TX LEGAL EDGE

Author Archives

1

Defective Tennis Court Not Excluded Under CGL Policy

Carol Keough February 21, 2014

The Texas Supreme Court concluded that damages caused by the defective work of Ewing Construction Company in constructing tennis courts for a school district was not excluded from coverage by the contractual liability exclusion in a CGL policy.  The Fifth Circuit certified a question to the Supreme Court in Ewing v. Amerisure, 2014 WL 185035… Continue Reading »

1

INSURANCE POLICIES – TIMING CAN BE EVERYTHING IN COVERAGE DISPUTES

Carol Keough July 16, 2013

Every business operates by using contracts or agreements to sell or purchase goods and services.  When the business wants to know the terms of the deal with a vendor or professional, the business looks to the agreement between the two parties.  Insurance policies are contracts.  The policy describes the deal between the insurer and the… Continue Reading »

1

Supreme Court Ruling on Class Action Arbitration

Carol Keough June 25, 2013

In a world where litigation can extend out over many years and costs may exceed hundreds of thousands of dollars, arbitration has often been an attractive alternative to a lawsuit.  The Supreme Court on May 10, 2013, in Oxford Health Plans v. Sutter (US Supreme Ct 06/10/2013) upheld the right of the arbitrator to determine… Continue Reading »

1

Arbitration or Lawsuit – Employment Disputes – Where Will Your Business Be?

Carol Keough June 20, 2013

The business owner can often make the choice between arbitration or lawsuit.  Where do you want to be if there is a dispute with one of your employees?  In litigating employment cases, I have stood before a jury of twelve people and watched their reaction to the story of an employee who was allegedly terminated… Continue Reading »

48

The Runny Egg Saga

Carol Keough June 6, 2013

The Fifth Circuit Court of Appeals on May 17, 2013 decided whether the Department of Human Services (DHHS) decision could stand that smeared egg yolk on a plate meant eggs were unsafe to serve to elderly residents.  In employment law and many other areas of federal law, the Code of Federal Regulations (CFR) is like… Continue Reading »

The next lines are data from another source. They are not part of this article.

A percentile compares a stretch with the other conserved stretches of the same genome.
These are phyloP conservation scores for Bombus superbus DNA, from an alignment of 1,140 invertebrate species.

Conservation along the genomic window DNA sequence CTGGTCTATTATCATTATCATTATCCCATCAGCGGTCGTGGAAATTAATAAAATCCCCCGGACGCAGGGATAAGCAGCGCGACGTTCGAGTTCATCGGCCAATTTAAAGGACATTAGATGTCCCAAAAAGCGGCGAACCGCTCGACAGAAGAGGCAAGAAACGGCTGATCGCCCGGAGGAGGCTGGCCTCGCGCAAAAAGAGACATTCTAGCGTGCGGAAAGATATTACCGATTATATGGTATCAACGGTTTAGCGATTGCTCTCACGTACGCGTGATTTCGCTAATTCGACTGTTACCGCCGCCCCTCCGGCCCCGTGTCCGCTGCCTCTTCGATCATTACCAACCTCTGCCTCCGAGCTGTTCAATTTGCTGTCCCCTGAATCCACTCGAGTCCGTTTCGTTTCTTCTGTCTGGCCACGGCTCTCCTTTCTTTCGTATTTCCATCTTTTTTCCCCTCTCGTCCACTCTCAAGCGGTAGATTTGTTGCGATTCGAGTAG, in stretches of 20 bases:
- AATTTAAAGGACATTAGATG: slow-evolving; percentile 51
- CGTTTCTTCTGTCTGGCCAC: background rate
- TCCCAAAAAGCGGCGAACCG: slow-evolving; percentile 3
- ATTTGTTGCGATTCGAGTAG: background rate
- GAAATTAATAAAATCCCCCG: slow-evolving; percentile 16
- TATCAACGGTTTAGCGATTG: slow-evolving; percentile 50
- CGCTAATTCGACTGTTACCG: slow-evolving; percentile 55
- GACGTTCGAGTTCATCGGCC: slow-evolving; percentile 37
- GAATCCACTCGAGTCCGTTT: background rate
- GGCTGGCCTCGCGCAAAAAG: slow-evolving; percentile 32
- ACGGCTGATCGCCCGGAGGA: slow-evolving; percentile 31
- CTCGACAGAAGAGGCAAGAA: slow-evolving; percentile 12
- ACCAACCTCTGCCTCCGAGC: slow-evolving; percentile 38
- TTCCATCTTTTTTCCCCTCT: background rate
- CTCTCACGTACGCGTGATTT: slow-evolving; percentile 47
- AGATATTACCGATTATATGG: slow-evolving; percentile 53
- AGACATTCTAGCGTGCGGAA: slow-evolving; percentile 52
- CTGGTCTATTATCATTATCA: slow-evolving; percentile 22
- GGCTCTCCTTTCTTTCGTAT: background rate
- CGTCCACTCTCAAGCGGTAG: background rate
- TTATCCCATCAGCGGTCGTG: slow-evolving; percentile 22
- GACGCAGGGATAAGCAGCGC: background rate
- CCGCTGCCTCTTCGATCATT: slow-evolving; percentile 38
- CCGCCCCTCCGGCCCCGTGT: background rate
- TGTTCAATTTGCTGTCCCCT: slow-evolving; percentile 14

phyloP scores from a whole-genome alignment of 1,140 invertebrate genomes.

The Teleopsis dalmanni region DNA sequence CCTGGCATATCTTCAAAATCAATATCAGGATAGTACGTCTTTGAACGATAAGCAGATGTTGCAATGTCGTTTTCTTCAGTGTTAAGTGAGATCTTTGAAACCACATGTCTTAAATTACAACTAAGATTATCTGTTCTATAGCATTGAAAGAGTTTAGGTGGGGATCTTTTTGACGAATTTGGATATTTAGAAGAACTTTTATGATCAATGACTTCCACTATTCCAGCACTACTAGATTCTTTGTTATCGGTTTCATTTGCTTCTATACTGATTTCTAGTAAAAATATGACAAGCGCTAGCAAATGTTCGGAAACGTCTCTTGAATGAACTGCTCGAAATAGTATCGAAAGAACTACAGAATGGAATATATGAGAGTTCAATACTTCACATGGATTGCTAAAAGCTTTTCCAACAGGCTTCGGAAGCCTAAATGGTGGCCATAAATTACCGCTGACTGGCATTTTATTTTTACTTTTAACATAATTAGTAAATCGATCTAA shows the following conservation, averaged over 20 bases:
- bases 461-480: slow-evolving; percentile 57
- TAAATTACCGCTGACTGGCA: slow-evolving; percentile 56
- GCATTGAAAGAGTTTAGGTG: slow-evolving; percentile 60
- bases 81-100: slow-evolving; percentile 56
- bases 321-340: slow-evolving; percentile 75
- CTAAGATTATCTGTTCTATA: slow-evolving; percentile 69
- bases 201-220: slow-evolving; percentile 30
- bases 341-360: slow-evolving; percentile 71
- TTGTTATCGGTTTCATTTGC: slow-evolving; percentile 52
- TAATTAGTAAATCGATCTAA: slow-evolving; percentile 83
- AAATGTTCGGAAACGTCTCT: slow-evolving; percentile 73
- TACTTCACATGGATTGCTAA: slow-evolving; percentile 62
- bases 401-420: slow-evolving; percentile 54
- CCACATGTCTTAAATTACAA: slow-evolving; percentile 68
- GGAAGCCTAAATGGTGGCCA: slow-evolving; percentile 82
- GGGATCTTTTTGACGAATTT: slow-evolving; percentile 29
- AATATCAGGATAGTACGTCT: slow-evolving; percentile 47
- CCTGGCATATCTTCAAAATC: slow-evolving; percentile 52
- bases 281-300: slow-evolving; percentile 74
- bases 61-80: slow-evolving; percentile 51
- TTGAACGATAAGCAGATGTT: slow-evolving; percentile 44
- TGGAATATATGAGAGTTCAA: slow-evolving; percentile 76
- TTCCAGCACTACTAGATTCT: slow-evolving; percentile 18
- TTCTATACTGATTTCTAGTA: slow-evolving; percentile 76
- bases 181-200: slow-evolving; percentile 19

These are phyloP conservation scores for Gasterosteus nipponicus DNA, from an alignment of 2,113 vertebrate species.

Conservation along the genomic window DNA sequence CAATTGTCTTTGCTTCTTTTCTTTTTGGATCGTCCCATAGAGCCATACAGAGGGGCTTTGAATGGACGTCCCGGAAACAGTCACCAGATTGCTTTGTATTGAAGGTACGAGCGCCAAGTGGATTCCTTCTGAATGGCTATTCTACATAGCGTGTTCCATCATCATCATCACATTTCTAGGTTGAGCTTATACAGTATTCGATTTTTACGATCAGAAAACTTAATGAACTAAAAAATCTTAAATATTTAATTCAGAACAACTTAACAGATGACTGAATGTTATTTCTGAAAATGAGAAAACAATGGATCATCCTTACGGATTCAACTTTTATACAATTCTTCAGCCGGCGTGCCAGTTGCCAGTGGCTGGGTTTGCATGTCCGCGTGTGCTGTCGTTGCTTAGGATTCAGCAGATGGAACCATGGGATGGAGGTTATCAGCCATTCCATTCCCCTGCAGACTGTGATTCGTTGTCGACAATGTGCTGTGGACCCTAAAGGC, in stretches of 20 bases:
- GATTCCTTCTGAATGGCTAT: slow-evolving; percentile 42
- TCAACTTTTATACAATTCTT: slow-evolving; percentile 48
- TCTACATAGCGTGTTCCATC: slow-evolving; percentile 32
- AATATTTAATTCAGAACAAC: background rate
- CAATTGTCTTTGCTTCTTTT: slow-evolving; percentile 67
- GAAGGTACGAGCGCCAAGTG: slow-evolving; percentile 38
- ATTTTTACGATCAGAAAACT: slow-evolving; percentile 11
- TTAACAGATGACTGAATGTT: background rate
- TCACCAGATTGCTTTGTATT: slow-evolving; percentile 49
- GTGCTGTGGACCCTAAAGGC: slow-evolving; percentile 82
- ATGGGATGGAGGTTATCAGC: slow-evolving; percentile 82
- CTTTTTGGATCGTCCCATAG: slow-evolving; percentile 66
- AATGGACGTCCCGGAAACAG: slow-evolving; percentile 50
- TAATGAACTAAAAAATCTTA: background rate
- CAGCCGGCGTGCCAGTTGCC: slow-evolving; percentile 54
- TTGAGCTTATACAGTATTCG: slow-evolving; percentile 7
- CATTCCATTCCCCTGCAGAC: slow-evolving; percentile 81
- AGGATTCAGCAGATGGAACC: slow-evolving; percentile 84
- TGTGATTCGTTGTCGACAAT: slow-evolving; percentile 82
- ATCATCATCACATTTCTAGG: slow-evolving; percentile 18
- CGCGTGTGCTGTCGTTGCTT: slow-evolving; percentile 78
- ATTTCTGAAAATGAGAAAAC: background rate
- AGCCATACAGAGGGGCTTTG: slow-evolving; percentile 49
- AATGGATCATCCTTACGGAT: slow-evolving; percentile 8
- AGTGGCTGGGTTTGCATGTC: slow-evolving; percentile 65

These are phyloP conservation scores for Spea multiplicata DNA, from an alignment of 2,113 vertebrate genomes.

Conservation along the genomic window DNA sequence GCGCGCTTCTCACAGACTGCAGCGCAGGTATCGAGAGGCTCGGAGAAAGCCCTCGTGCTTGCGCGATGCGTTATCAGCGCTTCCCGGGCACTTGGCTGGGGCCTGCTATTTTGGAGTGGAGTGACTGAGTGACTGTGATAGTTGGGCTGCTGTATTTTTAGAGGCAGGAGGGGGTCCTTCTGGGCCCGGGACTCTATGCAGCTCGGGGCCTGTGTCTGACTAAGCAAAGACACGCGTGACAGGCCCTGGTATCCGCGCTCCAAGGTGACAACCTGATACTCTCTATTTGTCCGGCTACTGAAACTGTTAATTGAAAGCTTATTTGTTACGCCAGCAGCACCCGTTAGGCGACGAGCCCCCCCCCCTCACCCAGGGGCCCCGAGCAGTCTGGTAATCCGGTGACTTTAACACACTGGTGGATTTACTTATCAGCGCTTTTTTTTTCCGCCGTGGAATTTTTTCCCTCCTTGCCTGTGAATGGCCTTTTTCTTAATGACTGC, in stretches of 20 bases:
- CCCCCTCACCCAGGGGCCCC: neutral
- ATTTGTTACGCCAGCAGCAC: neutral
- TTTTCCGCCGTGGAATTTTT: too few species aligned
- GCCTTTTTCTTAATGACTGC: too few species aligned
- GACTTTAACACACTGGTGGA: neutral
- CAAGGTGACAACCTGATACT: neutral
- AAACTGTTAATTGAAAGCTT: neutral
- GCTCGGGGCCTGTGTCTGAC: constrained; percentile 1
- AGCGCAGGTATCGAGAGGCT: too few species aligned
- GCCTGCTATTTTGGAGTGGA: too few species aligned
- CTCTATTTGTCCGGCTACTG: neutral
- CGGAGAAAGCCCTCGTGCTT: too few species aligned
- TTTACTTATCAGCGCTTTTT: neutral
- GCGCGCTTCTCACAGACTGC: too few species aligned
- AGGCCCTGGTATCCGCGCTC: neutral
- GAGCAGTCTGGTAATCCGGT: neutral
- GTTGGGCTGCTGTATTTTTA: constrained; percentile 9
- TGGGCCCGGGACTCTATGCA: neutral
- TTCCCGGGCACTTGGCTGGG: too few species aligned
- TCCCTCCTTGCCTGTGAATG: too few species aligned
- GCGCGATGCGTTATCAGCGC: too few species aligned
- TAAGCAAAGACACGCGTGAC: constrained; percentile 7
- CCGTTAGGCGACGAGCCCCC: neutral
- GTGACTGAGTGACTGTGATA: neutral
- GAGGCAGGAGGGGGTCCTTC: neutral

3

Terminating Female Employee for Pumping Breast Milk Is Sex Discrimination

Carol Keough May 31, 2013

Both Title VII and the Pregnancy Discrimination Act (PDA) prevent an employer from firing an employee for pumping breast milk during working hours according to a new decision from the Fifth Circuit Court of Appeals decided on May 30, 2013, called EEOC v. Houston Funding II.  The Equal Employment Opportunity Commission (EEOC) brought suit against Houston… Continue Reading »

1

Be Proactive When Some Claims Are Not Covered by Insurance

Carol Keough May 30, 2013

The company has been sued.  The claim is turned over to the company insurer.  A letter arrives from the insurer which tells the company that some claims are covered and some may not be covered.  This letter is called a Reservation of Rights letter.  The purpose is to put the company on notice that the… Continue Reading »

55

Tips to Finding a Resolution For Scent Disabilities

Carol Keough May 20, 2013

Everyday somewhere in the United States an employee asks his employer for a reasonable accomodation under the Americans with Disabilities Act (ADA).  When the Act was amended, disabilities were more broadly interpreted to include employees who have allergic reactions including breathing and coughing problems when exposed to a variety of fragrances or other chemical scents… Continue Reading »

51

Hot Rods, Loud Noise and Event Thrills – Risk of Liability?

Carol Keough April 30, 2013

While I was sitting at the Spring Nationals of the National Hot Rod Association ( NHRA) at the Purple Raceway in Baytown Texas, I wondered as the cars revved up their engines to extremely high decibals who has liability for potential hearing injury to the 200,000 spectators, many of whom appeared to be oblivious to… Continue Reading »

47

Investigating Supervisor Wrongdoing

Carol Keough April 12, 2013

One of the biggest mistakes that an employer can make is failing to conduct a fair and unbiased investigation when a supervisor is accused of wrongdoing by an employee.  In many years of consultations with employers, I have found that companies often rely on Human Resources to provide the unbiased review of supervisor conduct to… Continue Reading »

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